The Autumn Equinox is upon us. Also known as Mabon, this is my favorite time of year. It occurs just as we move from Virgo to Libra when light and dark are equal in length. Witch history is an interesting bailiwick because although we make every attempt to figure out who did what along with how and when they did it, we can’t be completely sure what happened. Even so, traditions are observed and many witches and pagans celebrate eight Sabbats during the year. The solstices and equinoxes are considered as lesser sabbats while Samhain (Halloween), Imbolc, Beltane, and Lammas (Lughnasadh) are referred to as greater sabbats. The distinction between them, in my opinion, centers around the energy of the moment. The greater sabbats stand on their own, while solstices and equinoxes deal with the change of seasons.
Although I love Spring, my birthday falls on October 13th and I’ve always believed that my birthday month begins on the Autumn Equinox and lasts until the end of October. True, it’s more than a month, but then for a witch born in October, it is what it is.
I spent my childhood living in three different states, California, Alaska, and Oregon. Until my family moved to Alaska when I was four, I really hadn’t experienced the change of seasons because southern California really didn’t have them. But in Alaska, I could feel the air as it grew warm in the Spring and as it turned cold in the Fall. Up there, Yule, the Midwinter Solstice and the longest night of the year, took on new meaning as the snow fell and the temperatures grew frigid.
Imbolc had more relevance date-wise when my family moved to Oregon where Spring emerges at the appropriate time. It happens a little later in Alaska with more of a muddy break-up than flowers but eventually the tundra blooms. A time of rebirth and renewal, Imbolc celebrates the birth of new life. Ostara follows at the Spring Equinox where again day equals night and I typically bury an egg somewhere to celebrate fertility.
Also known as May Day, Beltane is one of two times where the veil is thin, the other being Samhain. It’s also a time for joining together where handfastings and other expressions of passion occur. The Mid-Summer Solstice, or Litha, follows beginning the first day of Summer where we experience the longest day of the year.
Lammas is next celebrating the beginning of harvest with Mabon, or the Autumn Equinox following with more harvest activities. Samhain, my favorite holiday of the year, finishes out the turn of the wheel, the veil thin and open to connecting with loved ones who have passed through.
Having never belonged to a coven, I’ve always been a solitary witch and other than a couple of shared holidays, I’ve observed the passing of the seasons since my childhood in Alaska. I suppose I’m less concerned with the trappings of celebrations than I am with observing and experiencing what happens in the environment surrounding me. I flew under the radar while my children were small only explaining my truth to them when they were adults. But even with that complication, I still found a way to observe the turning of the wheel with my husband and our boys. They just didn’t realize what I was doing.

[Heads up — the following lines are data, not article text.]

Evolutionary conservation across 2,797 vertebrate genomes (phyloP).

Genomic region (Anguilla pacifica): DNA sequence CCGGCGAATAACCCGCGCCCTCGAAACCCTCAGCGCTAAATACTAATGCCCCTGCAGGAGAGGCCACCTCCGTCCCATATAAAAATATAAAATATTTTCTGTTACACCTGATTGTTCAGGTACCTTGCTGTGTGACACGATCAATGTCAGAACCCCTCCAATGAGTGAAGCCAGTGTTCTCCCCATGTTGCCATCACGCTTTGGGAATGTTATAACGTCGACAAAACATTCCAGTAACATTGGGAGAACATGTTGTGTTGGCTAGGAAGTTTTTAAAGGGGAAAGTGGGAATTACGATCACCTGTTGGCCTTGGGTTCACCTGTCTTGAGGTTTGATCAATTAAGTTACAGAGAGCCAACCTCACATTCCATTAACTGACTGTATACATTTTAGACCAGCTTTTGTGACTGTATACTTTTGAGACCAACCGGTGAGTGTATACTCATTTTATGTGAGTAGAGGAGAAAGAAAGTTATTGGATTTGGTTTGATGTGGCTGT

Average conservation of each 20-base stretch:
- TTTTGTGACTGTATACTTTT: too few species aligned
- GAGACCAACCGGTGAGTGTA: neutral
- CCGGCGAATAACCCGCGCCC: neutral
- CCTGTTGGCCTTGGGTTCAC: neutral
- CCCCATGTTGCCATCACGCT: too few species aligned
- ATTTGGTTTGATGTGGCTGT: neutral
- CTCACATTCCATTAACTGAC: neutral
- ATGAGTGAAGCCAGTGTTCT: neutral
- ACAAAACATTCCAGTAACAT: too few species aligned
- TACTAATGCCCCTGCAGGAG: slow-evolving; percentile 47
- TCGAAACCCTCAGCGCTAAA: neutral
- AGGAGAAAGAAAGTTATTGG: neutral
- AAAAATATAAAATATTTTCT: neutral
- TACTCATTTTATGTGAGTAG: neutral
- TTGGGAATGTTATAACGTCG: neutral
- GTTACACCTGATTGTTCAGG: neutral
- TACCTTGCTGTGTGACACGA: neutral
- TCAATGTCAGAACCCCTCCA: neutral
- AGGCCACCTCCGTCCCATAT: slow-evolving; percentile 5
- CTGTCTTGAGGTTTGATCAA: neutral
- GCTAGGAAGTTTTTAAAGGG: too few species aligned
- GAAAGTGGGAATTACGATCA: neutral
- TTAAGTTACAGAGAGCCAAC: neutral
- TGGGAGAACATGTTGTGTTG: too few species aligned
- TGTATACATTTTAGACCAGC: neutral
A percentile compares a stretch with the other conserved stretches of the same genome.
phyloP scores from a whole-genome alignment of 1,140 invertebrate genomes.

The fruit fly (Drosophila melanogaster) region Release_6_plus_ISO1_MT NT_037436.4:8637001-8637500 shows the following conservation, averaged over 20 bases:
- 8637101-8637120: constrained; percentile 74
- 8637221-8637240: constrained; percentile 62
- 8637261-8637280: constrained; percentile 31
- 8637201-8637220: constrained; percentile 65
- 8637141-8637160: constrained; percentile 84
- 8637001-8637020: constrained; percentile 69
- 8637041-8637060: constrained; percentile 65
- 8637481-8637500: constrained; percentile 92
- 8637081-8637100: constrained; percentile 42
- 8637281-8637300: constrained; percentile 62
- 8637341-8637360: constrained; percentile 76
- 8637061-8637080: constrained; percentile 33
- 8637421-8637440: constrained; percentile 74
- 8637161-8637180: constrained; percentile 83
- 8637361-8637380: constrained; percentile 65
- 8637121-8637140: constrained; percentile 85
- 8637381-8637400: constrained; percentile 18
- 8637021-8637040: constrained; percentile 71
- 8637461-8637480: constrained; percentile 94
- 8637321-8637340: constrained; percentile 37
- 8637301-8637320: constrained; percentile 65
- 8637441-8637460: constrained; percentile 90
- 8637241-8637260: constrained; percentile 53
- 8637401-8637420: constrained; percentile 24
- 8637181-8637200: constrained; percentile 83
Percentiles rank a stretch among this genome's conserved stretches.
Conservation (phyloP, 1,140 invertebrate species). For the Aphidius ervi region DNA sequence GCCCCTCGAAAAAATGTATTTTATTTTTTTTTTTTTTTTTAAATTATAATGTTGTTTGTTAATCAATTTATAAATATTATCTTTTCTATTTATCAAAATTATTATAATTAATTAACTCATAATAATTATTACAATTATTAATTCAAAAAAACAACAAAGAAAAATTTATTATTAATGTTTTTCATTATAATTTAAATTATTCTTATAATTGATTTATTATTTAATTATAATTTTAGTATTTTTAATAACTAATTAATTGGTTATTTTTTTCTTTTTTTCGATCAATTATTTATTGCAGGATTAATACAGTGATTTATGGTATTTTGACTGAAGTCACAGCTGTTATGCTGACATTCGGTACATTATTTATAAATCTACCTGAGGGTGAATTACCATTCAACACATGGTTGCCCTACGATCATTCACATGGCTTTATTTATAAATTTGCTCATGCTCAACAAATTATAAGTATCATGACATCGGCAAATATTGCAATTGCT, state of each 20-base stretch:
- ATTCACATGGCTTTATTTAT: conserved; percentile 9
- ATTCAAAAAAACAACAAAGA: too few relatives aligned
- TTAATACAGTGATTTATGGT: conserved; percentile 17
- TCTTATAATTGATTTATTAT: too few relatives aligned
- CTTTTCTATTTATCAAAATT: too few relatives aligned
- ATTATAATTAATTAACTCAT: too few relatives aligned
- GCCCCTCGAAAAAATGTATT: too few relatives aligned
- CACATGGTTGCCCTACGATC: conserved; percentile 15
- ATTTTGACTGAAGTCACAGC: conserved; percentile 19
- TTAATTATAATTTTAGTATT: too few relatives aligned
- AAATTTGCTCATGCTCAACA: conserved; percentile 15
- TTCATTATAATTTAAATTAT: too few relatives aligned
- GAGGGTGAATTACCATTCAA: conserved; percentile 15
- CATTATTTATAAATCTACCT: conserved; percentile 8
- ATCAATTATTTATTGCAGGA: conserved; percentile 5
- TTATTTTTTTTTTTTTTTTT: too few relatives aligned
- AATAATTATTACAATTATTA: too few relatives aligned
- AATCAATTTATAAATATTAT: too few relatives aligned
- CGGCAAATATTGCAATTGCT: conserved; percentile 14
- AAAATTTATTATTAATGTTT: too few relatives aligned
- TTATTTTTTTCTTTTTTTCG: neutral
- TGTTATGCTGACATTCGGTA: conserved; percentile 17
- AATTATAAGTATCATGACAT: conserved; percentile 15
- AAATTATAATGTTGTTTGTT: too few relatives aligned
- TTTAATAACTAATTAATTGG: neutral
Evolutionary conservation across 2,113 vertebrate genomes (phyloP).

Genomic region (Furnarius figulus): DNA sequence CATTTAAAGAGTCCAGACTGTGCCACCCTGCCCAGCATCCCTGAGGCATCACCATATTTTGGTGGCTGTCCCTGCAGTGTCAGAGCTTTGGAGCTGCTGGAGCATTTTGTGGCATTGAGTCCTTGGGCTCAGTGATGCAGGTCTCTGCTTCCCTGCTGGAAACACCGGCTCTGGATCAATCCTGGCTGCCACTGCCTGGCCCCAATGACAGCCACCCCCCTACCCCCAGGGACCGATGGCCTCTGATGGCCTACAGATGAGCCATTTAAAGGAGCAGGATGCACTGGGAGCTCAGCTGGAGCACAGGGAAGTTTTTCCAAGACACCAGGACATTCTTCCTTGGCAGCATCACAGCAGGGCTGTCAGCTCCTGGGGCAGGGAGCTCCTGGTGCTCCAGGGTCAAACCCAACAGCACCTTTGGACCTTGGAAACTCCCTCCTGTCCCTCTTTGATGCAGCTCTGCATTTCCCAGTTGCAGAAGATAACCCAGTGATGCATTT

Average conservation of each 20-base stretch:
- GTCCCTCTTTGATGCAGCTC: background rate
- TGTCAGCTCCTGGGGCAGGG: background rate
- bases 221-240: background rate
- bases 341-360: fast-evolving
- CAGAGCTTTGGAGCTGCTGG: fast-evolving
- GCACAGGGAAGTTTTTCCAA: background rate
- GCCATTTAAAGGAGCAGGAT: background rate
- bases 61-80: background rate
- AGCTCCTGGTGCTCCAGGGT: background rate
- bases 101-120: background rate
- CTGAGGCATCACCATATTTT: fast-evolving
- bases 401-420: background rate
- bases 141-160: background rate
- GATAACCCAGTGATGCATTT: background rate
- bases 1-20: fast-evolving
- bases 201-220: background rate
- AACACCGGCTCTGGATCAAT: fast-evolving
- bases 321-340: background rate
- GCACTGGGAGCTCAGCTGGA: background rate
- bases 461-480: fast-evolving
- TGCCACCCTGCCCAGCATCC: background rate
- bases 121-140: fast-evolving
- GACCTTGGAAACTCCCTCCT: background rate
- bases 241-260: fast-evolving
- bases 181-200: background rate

Still, the witch jewelry alone should have been a dead giveaway…along with my penchant for black clothing.
Various mythos exists that involves the Goddess giving birth to the God, with the God retreating to the underworld at harvest to be birthed once again at Yule, but I prefer a simpler tradition with less of a definition given that so much of our history has been lost. Still, it’s clear that ritual was important to witches and pagans of old as were celebrations. Giving thanks for the Goddess’s abundance was and is as important as connecting with ancestors who had passed on before us.
My own observance of the Sabbats involves connecting to the energy of the moment. Sometimes I work magick and sometimes I merely observe and experience the changing world around me. The exception is Samhain or Halloween. We began a family tradition of watching the movie Labyrinth when it came out in 1986 when our oldest son was six, and we’ve watched it every year since, even after the boys left home. And now we have a new grand-witchling to share all of this with!
So if you’re in the Northern Hemisphere, take a moment tomorrow to observe the Autumn Equinox. It occurs at 1:02 pm PST here on the west coast. Pay attention to the change in the air and observe the changing plant life. It’s time for the digging of roots, so if you can, dig up some dandelion root for use in winter tea. It keeps the body working properly and if you add some nettle leaf, you’re well on the way to protecting yourself from all those Spring allergies that seem to crop up. Slice up the root after cleaning for easier drying and then add a handful to a quart of water in a pan on the stove. Simmer it for twenty minutes or so and then remove it from heat, adding additional herbs to the hot menstruum to steep a while longer. Nettle is great to add along with plantain leaf. You’re welcome, by the way.
As the wheel turns we’re always in preparation for the next moment, the next season. The God may transition into the underworld during this time, but Goddesses everywhere know that there is still much to do to prepare for Spring’s rebirth. So, enjoy the Autumn Equinox. Align in the moment of beginnings and endings. Work some magick. Or simply be.
Blessings to all!